Environmental Communication Standard on the Horizon

by Susan L.K. Briggs

Is your organization holding an open house, issuing an environmental or sustainability report or responding to requests for information on environmental risks? Is it contemplating expansion of its operations, choosing the site of a new facility or introducing a new product?

If the answer is yes, has the need arisen to discuss possible actions with community members, interested parties or customers? Perhaps your organization has been faced with reporting incidents to the media, answering complaints from neighbors or responding to challenges by activist groups?

Over the past two decades, communication on environmental values, actions and performance has become an essential activity of organizations.

Information and explanations about the environmental implications of operations and other environmental issues often must be provided. In addition, senior managers have recognized a growing need to consider the views and concerns of interested parties in their decision making process. They have learned that proactively communicating environmental information can raise awareness, influence perceptions and build trust, credibility and partnerships.

For these reasons, guidance on the fine art of environmental communication has been addressed by the International Organization for Stan-dardization (ISO). Its draft international standard (DIS), ISO/DIS 14063, Environmental Management—Environ-mental Communications—Guidelines and Examples, outlines recommendations on general principles, strategy and activities related to both internal and external communications.

The standard offers proven, well-established approaches that have been adapted to the unique conditions typical of environmental communications. These approaches can be tailored to each organization, the target audience and the specific topic being discussed, and can be readily integrated into organizational business processes.

Although the standard is still in draft stage, I recently had the opportunity to talk to two of the U.S. experts who are participating in the ISO technical committee 207 working group responsible for writing it. The following insights of John Shoaff and Gretchen Hund provide a brief overview of the status, content and potential uses for the standard.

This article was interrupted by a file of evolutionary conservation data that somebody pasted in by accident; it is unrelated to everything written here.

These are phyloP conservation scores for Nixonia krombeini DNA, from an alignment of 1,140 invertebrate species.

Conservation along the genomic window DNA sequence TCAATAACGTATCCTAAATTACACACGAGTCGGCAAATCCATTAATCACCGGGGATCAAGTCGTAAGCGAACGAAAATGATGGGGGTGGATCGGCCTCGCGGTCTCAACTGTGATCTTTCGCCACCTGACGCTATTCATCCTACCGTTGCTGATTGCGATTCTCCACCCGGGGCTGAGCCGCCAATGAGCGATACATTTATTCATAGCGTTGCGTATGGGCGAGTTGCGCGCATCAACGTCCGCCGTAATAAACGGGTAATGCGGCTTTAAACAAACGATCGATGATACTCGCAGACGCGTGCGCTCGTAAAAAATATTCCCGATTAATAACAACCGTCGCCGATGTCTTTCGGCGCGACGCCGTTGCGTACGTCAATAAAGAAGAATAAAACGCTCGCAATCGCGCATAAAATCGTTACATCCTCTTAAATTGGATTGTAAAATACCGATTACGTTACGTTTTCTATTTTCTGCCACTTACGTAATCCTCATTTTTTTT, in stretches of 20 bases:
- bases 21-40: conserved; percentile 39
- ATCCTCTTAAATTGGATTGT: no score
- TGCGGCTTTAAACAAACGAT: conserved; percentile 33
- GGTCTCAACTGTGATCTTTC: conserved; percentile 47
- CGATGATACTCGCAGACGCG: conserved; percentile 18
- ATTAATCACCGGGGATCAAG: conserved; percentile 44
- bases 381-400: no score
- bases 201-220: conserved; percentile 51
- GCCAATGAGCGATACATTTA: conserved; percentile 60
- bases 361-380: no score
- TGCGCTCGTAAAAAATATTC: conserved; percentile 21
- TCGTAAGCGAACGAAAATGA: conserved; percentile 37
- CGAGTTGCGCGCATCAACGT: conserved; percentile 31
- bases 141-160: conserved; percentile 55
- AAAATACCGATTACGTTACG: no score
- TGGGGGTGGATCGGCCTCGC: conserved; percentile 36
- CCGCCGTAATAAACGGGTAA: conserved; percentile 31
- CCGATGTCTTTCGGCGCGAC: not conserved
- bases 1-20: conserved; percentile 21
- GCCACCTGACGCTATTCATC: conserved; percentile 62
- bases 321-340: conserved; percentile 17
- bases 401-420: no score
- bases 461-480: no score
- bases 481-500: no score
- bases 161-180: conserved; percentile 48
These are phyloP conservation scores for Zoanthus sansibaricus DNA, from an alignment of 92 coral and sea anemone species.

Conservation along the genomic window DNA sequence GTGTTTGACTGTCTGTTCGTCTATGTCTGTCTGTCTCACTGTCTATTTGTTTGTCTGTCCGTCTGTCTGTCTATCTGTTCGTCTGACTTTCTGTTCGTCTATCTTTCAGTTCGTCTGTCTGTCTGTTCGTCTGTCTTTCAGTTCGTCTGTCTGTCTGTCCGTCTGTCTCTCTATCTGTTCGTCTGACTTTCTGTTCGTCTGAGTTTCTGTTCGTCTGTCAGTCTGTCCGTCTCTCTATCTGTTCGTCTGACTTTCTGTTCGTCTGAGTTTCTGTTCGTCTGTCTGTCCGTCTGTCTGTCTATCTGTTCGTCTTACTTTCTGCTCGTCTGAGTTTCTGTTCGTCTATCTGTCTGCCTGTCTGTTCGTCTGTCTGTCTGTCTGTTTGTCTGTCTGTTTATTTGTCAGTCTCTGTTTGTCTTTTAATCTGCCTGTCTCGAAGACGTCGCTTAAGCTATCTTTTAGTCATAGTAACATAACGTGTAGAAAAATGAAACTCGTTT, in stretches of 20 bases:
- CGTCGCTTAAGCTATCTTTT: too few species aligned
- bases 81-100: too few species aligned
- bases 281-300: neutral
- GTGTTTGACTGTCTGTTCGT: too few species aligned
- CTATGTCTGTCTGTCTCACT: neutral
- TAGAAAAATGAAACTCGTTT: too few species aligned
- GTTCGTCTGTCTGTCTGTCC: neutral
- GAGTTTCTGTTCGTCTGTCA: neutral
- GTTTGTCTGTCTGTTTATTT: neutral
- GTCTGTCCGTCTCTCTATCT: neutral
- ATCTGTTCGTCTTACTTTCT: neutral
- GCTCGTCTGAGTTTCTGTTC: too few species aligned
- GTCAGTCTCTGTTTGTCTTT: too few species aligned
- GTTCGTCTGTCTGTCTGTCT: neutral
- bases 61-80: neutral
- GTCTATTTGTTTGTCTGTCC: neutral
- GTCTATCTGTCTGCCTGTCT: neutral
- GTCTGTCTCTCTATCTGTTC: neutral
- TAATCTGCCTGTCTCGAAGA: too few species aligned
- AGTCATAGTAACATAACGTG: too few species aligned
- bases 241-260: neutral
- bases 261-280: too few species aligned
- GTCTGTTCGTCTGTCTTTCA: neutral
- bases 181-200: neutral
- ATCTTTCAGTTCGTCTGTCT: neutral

Q. What’s the status of the standard?

A. ISO just closed on a ballot seeking approval to elevate this DIS to the next stage, a final draft international standard. The results have not been published, but the United States voted positively, as most of the other member bodies are expected to do. The final editorial comments can be ironed out at our next international meeting in September. Assuming all goes well, the document can undergo its final ballot and be issued as an international standard in the spring of 2006.

Q. What are some of the unique features of the draft standard?

A. The first distinguishing feature is that the standard is broader than environmental reporting. A variety of programs govern reporting, such as the voluntary Global Reporting Initiative1 and the Environmental Protection Agency (EPA) Toxics Release Inventory..2 We wanted to complement these programs by providing a framework to communicate and effectively engage stakeholders on issues either of interest to an organization or of concern to a community group.

Another feature is the wide range of communication activities described. Whether an organization wants to proactively share environmental performance information, notify the public of an emergency or react to externally initiated communiqués from customers with concerns about its products, the draft standard describes an array of available options.

Lastly, and perhaps the most important feature for users, the document is a great reference manual for implementers. It is full of practical help boxes, examples and case studies. A list of factors to consider and questions to answer before developing a communication activity is provided in each major section.